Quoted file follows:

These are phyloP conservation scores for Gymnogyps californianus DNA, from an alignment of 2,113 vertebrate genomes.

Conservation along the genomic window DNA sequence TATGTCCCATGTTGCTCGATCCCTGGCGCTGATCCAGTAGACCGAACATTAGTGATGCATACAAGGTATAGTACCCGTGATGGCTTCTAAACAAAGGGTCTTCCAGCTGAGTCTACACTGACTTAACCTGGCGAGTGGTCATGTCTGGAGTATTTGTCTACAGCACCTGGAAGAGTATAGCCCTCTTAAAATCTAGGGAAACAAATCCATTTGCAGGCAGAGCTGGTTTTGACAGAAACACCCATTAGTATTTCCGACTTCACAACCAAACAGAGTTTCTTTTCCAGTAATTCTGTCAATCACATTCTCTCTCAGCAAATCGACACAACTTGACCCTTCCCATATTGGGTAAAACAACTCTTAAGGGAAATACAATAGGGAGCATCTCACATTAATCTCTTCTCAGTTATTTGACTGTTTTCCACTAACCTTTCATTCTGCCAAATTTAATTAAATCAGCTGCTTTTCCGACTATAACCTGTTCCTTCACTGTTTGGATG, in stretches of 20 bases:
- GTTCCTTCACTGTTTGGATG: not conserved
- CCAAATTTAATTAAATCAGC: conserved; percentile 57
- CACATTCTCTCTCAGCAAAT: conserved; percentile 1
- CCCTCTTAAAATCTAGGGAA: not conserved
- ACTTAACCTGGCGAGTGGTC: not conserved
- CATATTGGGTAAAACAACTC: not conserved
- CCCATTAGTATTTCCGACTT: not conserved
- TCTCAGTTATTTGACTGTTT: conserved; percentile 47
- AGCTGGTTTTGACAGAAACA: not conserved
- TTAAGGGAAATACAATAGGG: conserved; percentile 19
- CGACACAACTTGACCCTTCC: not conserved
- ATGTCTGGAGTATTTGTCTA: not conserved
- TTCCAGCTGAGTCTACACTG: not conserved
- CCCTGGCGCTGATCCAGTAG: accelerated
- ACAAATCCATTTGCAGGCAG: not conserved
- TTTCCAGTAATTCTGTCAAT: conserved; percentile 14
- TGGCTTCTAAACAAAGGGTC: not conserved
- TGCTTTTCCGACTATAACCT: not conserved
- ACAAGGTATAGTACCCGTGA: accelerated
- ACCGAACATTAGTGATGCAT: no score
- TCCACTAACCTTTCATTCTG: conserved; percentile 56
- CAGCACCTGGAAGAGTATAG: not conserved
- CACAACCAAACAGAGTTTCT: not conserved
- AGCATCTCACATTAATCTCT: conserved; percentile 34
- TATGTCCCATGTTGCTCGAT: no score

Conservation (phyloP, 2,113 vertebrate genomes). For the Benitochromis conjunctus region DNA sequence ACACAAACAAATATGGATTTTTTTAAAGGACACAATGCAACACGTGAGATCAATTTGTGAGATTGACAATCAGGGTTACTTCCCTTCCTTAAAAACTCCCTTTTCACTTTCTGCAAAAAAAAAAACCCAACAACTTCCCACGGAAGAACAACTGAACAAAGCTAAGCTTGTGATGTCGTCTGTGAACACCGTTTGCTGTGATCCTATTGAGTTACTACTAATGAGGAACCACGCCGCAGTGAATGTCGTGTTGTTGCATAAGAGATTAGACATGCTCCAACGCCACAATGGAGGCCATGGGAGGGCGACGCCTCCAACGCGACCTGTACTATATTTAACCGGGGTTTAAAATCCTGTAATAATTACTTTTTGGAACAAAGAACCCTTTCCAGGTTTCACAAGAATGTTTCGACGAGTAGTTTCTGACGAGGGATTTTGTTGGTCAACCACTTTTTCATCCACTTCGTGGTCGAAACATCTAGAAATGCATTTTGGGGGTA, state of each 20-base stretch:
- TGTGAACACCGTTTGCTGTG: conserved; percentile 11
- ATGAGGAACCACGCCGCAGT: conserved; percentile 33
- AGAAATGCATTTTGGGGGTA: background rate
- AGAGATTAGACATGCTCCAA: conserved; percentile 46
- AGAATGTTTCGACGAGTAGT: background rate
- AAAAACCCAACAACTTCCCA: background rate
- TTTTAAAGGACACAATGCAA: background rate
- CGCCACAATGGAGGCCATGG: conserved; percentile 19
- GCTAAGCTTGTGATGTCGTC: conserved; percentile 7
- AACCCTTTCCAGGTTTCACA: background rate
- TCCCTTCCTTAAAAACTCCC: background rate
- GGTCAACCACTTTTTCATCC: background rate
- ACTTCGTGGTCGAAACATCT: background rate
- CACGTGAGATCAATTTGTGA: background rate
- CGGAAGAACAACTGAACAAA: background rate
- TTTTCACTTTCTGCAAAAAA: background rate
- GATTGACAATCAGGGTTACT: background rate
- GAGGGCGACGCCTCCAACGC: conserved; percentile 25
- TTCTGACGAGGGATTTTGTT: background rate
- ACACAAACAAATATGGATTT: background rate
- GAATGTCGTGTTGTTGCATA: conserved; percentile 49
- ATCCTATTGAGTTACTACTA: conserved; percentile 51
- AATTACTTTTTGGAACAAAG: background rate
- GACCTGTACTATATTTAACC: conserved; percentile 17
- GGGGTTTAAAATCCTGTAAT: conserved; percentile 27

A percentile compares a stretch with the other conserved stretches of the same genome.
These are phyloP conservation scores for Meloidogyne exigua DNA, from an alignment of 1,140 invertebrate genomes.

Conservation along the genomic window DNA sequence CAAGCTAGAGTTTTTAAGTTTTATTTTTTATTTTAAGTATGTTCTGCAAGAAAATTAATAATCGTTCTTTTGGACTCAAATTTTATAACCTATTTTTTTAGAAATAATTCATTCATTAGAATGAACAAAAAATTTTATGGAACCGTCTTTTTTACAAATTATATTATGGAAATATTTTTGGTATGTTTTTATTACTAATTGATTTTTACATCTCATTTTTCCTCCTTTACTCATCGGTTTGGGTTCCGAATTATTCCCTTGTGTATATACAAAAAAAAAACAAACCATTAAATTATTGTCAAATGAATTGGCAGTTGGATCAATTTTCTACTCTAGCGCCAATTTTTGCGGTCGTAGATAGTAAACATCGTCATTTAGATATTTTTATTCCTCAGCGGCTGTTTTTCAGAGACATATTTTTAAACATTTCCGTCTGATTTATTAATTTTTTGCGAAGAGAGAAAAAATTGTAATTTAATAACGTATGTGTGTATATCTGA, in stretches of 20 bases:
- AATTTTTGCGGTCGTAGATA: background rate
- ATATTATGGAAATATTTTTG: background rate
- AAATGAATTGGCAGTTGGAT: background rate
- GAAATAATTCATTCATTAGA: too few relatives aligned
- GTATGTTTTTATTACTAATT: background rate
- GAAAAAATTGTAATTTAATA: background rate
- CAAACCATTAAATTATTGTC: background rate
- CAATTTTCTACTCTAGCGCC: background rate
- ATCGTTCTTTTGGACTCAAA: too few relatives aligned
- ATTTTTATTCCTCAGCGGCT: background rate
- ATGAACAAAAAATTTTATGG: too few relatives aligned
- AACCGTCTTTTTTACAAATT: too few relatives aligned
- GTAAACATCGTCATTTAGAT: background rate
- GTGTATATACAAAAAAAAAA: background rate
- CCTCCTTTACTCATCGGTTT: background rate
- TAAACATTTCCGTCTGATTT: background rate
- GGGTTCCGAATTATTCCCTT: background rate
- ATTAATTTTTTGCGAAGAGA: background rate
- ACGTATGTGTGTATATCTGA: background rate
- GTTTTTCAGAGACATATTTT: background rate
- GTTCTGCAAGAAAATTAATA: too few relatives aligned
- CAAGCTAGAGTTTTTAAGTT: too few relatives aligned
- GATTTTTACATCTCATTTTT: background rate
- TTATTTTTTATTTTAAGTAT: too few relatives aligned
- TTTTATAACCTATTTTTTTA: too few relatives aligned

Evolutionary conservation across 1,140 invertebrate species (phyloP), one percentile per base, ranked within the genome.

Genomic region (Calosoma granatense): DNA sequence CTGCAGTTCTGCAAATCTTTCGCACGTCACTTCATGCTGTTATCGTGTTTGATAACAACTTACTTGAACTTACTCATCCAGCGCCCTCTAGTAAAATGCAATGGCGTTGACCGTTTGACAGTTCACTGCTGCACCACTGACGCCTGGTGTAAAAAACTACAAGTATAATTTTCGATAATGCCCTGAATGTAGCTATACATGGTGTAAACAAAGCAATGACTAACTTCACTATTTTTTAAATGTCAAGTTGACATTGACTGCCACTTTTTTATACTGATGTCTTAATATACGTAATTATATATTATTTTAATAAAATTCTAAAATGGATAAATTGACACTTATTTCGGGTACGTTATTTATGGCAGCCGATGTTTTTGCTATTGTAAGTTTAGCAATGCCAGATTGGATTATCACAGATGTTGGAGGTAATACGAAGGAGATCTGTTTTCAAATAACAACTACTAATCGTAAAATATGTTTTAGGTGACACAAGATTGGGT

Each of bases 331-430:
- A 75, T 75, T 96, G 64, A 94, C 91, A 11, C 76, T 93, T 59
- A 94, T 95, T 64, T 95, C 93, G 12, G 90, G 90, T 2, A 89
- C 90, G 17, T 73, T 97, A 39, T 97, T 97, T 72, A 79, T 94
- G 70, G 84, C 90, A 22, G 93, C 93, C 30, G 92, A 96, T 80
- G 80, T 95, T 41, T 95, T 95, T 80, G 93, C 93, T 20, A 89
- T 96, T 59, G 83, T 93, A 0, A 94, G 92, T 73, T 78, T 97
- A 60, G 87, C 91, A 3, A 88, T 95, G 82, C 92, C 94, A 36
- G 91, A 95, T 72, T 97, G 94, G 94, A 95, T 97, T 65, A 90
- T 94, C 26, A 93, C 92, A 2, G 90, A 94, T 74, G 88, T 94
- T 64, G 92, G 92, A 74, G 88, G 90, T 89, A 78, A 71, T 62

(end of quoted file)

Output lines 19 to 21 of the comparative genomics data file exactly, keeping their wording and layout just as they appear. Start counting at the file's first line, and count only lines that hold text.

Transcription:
- TGGCTTCTAAACAAAGGGTC: not conserved
- TGCTTTTCCGACTATAACCT: not conserved
- ACAAGGTATAGTACCCGTGA: accelerated